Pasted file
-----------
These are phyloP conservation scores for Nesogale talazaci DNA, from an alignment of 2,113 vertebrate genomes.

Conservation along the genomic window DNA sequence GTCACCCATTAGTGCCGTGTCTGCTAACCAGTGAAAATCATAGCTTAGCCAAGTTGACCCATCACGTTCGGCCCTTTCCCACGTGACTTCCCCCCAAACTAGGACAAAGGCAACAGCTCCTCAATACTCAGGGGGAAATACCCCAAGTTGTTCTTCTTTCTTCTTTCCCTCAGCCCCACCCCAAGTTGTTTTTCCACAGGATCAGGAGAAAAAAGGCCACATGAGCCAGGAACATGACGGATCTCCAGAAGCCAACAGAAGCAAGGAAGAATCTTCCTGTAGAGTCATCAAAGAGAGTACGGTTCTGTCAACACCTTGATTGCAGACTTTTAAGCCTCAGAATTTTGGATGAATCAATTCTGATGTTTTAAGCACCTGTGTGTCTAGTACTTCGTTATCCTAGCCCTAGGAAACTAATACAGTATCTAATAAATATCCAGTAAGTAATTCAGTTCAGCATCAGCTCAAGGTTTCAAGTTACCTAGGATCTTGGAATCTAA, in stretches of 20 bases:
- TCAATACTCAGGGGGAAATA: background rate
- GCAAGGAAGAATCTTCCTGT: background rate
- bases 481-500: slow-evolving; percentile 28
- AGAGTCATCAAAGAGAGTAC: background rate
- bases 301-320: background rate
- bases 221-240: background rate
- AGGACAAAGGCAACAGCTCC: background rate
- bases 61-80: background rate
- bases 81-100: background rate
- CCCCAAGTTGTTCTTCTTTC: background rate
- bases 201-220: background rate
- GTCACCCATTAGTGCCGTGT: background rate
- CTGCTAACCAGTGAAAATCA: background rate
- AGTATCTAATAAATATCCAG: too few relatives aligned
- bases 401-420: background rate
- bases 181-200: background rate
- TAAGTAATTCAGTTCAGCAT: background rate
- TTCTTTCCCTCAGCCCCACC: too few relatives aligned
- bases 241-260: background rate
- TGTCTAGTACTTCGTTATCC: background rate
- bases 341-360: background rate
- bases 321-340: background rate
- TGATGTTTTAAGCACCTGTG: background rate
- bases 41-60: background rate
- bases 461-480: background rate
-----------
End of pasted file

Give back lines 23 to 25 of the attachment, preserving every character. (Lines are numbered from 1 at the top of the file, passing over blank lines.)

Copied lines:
- bases 341-360: background rate
- bases 321-340: background rate
- TGATGTTTTAAGCACCTGTG: background rate